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How can manufacturers stop ESD damage?

What do manufacturers do to stop this? Well, there are a range of measures they take all of which are covered in an international standard IEC 61340-5-1.

This standard specifies general requirements for the design, use and control of a protected area so that electrostatic sensitive devices (ESDS), can be handled with minimal risk of damage from procurement through to end of life. It covers:

  • Signs and markings

  • The Electrostatic Protected Area (EPA) including requirements for protective equipment, construction of the EPA, working practices, and field work

  • Protective packaging

  • Training requirements

  • Quality responsibilities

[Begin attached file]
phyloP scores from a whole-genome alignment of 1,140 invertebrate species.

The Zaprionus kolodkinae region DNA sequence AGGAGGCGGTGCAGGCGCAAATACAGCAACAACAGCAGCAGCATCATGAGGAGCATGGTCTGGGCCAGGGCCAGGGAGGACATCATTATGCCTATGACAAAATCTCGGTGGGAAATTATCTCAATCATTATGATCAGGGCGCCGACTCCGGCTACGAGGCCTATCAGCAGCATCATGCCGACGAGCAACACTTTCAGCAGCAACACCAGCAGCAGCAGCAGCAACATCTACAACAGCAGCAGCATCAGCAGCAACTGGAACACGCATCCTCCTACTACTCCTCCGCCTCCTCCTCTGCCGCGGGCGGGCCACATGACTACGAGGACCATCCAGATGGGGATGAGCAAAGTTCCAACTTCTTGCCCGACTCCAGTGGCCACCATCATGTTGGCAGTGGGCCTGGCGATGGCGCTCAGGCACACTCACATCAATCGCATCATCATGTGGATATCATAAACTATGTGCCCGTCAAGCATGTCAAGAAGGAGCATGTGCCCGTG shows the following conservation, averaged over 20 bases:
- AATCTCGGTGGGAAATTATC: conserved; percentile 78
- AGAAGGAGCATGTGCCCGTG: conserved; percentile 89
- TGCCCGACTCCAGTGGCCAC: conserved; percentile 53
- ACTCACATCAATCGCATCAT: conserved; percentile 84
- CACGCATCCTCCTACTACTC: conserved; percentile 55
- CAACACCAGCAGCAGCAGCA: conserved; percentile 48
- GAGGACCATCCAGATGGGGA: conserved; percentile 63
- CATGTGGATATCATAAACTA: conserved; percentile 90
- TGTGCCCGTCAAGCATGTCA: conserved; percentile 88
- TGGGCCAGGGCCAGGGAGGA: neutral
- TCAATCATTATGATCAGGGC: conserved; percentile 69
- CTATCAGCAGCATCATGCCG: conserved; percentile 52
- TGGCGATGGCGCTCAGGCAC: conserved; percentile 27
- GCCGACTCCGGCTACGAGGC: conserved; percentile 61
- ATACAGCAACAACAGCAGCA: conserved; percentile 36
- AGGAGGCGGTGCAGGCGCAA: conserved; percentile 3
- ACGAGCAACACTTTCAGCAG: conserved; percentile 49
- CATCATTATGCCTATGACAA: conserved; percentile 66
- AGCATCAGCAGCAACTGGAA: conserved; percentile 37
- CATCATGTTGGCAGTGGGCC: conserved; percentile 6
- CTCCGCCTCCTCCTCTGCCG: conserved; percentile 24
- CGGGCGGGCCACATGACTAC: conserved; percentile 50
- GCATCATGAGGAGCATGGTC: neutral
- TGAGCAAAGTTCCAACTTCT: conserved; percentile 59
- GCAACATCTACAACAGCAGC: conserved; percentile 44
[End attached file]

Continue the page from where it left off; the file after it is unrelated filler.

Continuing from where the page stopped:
• Periodic audit instructions

ESD and Precision Tools.

What is ESD?

For hand tools it means that in the Electrostatic protected area (EPA) the use of non-ESD hand tools is prohibited.

But what exactly are ESD hand tools?

ESD hand tools have handles constructed from a special polypropylene material.

This material allows the flow of electrical energy, but at a very controlled rate - A rate that will not let sparks develop.

The material used has to have been tested and certified before it can be claimed to be ESD compliant and naturally all C.K ESD compliant products use certified materials.

The sign for ESD compliant tools is:

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